Re: Requirements for a possible "RDF 2.0"

Hi -

I haven't been significantly involved with the RDF community, but have 
taken an interest in RDF, not for describing web resources, but in the 
context of data stored and processed by enterprises. Here's my 2c.

On first looking at the RDF spec, I couldn't understand the reasoning 
behind it, or see why the definitions were as they were - they seemed to 
be completely counter-intuitive in some cases. But, when I tried to use 
it, I found that most of these definitions were sensible and useful. (I 
would make exceptions for containers and reification, which I've never 
needed or - in the case of reification - understood).

I do believe that RDF has serious potential for application to things 
that are described by enterprise data. It may have started with the idea 
that everything should be identified by URIs, but this is not a 
necessary assumption, and RDF is even perfectly usable if you assume 
that nothing has a URI.

It is the only thing that we have remotely resembling an accepted 
standard computer language for describing "things". My impression is 
that use of it is increasing. My recommendation is to leave it 
substantially as it is - perhaps making small changes such as you 
propose - and continue to encourage its wider acceptance.

Danny Ayers wrote:
> 2010/1/13 Chris Welty <>:
>> I suppose we don't really need to discuss whether we should investigate an
>> "RDF 2.0", but rather what kinds of requirements various RDF users have that
>> they would like to be considered
> Personally I don't think the time is right for an "RDF 2.0"
> (suggesting a major overhaul), though an "RDF Second Edition" (as Jiri
> suggests) may be desirable.
> There's still a large amount of consolidation work needed (notably
> with the recent arrival of RDFa, OWL2 and RIF), and probably more
> significantly there aren't any major technical blocks to widespread
> deployment based on the current specs - i.e. if it ain't broke, don't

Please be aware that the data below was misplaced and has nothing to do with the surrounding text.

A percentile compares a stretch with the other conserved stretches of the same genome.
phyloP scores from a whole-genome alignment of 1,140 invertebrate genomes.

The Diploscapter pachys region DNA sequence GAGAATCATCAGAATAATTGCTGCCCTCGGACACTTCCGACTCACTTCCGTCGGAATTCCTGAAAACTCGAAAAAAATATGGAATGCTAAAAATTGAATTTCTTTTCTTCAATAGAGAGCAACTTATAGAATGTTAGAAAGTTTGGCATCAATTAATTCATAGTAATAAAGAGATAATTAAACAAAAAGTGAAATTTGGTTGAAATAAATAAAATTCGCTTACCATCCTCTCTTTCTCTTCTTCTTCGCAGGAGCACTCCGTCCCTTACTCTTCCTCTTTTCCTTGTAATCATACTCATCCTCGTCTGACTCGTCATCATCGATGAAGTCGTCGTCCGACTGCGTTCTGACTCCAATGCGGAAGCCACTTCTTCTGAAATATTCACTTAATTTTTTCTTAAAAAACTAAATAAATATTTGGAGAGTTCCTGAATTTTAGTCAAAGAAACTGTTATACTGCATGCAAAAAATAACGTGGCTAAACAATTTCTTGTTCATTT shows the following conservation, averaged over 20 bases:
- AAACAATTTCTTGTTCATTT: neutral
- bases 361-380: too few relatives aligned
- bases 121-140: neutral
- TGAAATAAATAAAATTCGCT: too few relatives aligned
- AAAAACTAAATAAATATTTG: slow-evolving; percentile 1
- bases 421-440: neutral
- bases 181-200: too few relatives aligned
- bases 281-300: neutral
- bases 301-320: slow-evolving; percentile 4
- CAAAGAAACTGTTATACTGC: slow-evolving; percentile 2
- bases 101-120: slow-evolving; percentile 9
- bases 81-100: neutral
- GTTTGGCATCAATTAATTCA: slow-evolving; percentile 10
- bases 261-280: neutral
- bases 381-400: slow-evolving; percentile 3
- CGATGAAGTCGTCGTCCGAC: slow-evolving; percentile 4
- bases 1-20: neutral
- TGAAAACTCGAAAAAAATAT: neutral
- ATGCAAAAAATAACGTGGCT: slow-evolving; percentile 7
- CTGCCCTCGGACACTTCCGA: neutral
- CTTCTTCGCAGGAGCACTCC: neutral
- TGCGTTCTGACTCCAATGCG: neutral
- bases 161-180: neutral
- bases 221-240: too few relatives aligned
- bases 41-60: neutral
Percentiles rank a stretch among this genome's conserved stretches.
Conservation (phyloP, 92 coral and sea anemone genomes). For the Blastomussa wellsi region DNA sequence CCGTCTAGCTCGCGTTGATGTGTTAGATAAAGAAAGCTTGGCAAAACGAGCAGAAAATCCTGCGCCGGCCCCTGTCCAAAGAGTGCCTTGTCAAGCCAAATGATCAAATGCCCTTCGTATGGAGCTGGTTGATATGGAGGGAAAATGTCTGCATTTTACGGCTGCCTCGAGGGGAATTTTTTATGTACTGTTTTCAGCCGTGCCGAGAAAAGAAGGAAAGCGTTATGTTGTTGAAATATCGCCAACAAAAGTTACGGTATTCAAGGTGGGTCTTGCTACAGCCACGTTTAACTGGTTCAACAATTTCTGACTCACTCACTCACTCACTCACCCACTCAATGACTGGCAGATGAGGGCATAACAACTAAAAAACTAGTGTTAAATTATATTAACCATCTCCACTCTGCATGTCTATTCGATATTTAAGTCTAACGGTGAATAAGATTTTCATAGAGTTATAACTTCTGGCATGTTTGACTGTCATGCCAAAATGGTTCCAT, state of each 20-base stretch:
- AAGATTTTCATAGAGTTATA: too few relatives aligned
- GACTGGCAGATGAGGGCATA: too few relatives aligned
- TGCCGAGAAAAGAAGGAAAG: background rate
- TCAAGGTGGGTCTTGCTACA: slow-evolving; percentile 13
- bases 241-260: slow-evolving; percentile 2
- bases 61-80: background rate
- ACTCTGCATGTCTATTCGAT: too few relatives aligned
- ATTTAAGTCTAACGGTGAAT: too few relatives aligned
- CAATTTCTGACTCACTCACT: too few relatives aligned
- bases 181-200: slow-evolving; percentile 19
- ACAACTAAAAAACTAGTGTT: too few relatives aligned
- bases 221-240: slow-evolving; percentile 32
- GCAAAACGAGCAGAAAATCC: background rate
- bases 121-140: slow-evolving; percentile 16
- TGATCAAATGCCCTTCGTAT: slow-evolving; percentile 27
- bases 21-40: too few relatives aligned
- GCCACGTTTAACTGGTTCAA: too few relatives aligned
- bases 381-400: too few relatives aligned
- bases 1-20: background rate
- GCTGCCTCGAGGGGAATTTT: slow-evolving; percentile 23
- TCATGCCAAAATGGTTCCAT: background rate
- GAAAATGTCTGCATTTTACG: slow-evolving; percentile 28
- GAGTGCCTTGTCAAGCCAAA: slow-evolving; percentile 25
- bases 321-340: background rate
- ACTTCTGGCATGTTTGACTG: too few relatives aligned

> fix it. If there are such problems, then let any spec changes be
> driven by real-world use cases rather than change for change's sake.
> Having said that, there are a few areas that could probably use
> attention given developments since the 2004 specs -
> Out:
> * containers (Bag, Alt, Seq) - quiet deprecation would probably be the
> best bet, supported by clear instruction on how to use Lists.

> * reification - ditto, with named graphs as the modern alternative
> both features can cause a lot of confusion, seeming more useful than
> they actually are
> In:
> * improved support for named graphs - essentially bringing the
> constructs included in SPARQL back into RDF core (including support
> for named graphs in RDF/XML, done in a manner that would be
> backwards-compatible if at all possible)
> * W3C-blessed subsets of the model & syntax - on the model side, e.g.
> a profile that excludes blank nodes, on the syntax side e.g. a profile
> that uses the triple-shaped rdf:Description style of RDF/XML
> (basically I reckon it's too late to make breaking changes to RDF/XML,
> but it still remains a significant hurdle for newcomers)
> * an RDF/XML profile (as above) designed for maximum compatibility
> with XPath/XSLT/XQuery
> * a JSON syntax (the recent work by Jeni Tennison et al should inform this)
> * GRDDL/JSON (maybe more appropriate as part of a GRDDL 1.1)
> Just to reiterate, these are all incremental-addition kind of things,
> suggesting RDF Second Edition (or v 1.2), no namespace changes
> required.
> Though not actually part of the RDF spec effort itself, it would be
> good to see a mapping for *every single* W3C format to RDF/XML (with
> GRDDL coverage).
> Cheers,
> Danny.

Received on Thursday, 14 January 2010 10:52:37 UTC